Letter from the Editor
“Am I actually ever going to use this in real life?”
It’s a question I’ve heard my friends pose since elementary school. I wasn’t innocent either.
Constantly glancing at the clock, squirming in my chair, 8-year-old me and my peers just wanted to be anywhere else. “Maybe it’s time to ask to use the bathroom,” I would think. “Ooh, fill up my water bottle. Heck, why not both! Am I really going to use this?”
The answer, it turns out, is often yes. Forget the trick to divide by 10, and you might leave a bigger tip at Valentine’s Day dinner than you planned.
Today, however, it’s easy to get cynical while you’re sitting in lecture, wondering whether all the molecular models you built in organic chemistry or the different methods you memorized to calculate Gross Domestic Product are really worth it. Once the test is over, all that information is where your flex points are by this point in the semester.
Already gone. (Or at least seriously diminished.)
All for what? A degree? How much is that really worth? (Actually, I’m in Arts & Letters, so don’t answer that.)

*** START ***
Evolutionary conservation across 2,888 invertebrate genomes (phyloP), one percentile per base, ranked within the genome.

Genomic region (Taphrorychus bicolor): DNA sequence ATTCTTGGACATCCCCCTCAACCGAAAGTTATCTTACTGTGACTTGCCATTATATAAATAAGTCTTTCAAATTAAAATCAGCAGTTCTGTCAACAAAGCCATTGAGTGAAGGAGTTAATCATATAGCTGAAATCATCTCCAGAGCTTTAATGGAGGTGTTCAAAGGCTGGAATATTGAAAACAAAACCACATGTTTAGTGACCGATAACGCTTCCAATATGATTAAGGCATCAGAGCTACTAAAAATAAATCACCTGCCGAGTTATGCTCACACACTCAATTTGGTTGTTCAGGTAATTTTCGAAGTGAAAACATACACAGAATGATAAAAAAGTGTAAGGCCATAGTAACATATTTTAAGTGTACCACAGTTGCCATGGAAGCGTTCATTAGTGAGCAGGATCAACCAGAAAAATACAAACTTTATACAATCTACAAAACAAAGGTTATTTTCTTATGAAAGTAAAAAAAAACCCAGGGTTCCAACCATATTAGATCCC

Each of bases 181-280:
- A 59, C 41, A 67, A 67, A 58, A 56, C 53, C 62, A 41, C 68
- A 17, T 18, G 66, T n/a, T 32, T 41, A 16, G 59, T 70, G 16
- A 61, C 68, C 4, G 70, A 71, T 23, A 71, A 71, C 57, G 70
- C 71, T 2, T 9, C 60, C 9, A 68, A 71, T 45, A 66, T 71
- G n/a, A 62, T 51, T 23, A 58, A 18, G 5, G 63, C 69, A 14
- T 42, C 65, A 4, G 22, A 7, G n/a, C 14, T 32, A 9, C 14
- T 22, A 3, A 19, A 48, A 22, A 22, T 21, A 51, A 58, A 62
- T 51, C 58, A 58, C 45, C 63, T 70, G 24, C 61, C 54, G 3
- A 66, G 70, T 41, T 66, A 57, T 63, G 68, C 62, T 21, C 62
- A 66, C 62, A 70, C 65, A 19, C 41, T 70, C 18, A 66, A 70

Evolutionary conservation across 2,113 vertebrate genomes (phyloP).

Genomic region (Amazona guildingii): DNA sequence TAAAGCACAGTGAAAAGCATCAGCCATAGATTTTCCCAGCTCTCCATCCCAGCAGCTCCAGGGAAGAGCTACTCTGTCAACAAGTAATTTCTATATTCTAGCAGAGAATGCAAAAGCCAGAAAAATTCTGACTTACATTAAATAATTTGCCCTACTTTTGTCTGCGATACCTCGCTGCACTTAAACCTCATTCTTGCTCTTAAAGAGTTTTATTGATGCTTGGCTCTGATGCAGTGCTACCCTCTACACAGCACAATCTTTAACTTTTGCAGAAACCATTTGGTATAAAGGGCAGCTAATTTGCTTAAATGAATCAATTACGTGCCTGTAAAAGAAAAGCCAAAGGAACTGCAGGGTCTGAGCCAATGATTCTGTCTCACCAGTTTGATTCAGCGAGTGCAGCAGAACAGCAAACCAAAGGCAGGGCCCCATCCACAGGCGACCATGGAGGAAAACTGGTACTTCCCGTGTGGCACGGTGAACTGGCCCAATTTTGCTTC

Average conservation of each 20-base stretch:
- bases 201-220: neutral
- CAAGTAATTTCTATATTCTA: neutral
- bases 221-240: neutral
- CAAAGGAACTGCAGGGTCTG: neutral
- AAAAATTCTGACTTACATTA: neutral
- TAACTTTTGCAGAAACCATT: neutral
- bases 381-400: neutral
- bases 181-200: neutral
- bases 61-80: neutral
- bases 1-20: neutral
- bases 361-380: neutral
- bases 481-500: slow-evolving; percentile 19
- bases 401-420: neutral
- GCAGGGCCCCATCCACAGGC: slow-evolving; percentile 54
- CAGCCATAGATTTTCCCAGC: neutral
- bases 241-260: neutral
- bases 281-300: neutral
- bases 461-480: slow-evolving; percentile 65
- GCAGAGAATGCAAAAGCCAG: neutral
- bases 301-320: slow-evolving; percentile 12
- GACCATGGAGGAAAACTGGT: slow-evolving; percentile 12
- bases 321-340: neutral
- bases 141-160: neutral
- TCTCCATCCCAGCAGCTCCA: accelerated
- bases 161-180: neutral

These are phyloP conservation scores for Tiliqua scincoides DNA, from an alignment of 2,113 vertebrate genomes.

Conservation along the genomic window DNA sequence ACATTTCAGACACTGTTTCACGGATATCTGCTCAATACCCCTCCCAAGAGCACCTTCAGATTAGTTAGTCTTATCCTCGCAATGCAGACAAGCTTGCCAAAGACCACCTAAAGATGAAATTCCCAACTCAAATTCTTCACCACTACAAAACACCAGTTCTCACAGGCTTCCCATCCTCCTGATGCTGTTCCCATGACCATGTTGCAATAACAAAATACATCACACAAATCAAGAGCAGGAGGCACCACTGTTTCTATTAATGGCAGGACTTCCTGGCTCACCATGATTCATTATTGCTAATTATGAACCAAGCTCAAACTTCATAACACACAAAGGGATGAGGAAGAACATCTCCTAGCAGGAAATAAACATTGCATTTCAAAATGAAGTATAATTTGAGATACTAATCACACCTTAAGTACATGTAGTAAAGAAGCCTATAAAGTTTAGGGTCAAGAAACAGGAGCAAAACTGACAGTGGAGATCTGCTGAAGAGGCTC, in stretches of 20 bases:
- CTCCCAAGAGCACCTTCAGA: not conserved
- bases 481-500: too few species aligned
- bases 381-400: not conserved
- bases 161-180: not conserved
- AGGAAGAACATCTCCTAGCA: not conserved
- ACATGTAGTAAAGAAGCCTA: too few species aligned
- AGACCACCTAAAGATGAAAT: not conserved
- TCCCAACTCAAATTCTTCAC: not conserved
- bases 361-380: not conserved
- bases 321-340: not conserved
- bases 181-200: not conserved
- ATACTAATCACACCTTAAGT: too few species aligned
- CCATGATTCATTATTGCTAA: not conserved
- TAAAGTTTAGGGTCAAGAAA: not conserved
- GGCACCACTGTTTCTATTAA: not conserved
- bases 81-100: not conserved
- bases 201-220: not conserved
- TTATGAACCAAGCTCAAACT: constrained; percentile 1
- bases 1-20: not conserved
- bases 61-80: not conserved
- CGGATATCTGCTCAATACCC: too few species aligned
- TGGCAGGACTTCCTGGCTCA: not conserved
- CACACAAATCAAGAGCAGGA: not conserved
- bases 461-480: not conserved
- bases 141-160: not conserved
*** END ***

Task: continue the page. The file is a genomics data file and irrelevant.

And yet, taking our education for granted is likely one of the biggest sins we could commit.
Read our cover story to learn about how a Notre Dame professor and her students are leading an effort to help a school in rural Uganda forge young women who are brave and innovative leaders.
Meanwhile, in our new series “32 under 32,” we want to eventually highlight the aspirations and accomplishments of one student from each of our 32 residence halls. We start this month with a junior living in Dunne Hall fighting pancreatic cancer with pottery and a senior from Walsh Hall investigating agrochemical pollution while advocating for fellow first-generation low-income students.
Before you head to Bengal Bouts, take an in-depth look inside “The Pit.” In the underbelly of the Joyce Center, hundreds of boxers have been preparing for months to continue a century-old university tradition and the fundraising effort at its core.
That’s all before I even mention the art we walk past in Duncan every day, the students sharing their love of fitness upstairs as instructors for RecSports and so much more.
Of course, a healthy dose of cynicism can still be beneficial. Our opinion section invites you to question whether the robot invasion of campus is worthwhile. (Those Grubhub bots are undeniably cute, though.) And in humor, a British student explains she’s had enough of your fascination with her accent.
Don’t forget, however, that there are thousands of people (and probably you, too!) in our community doing cool things. Helping people. In, yes, real life.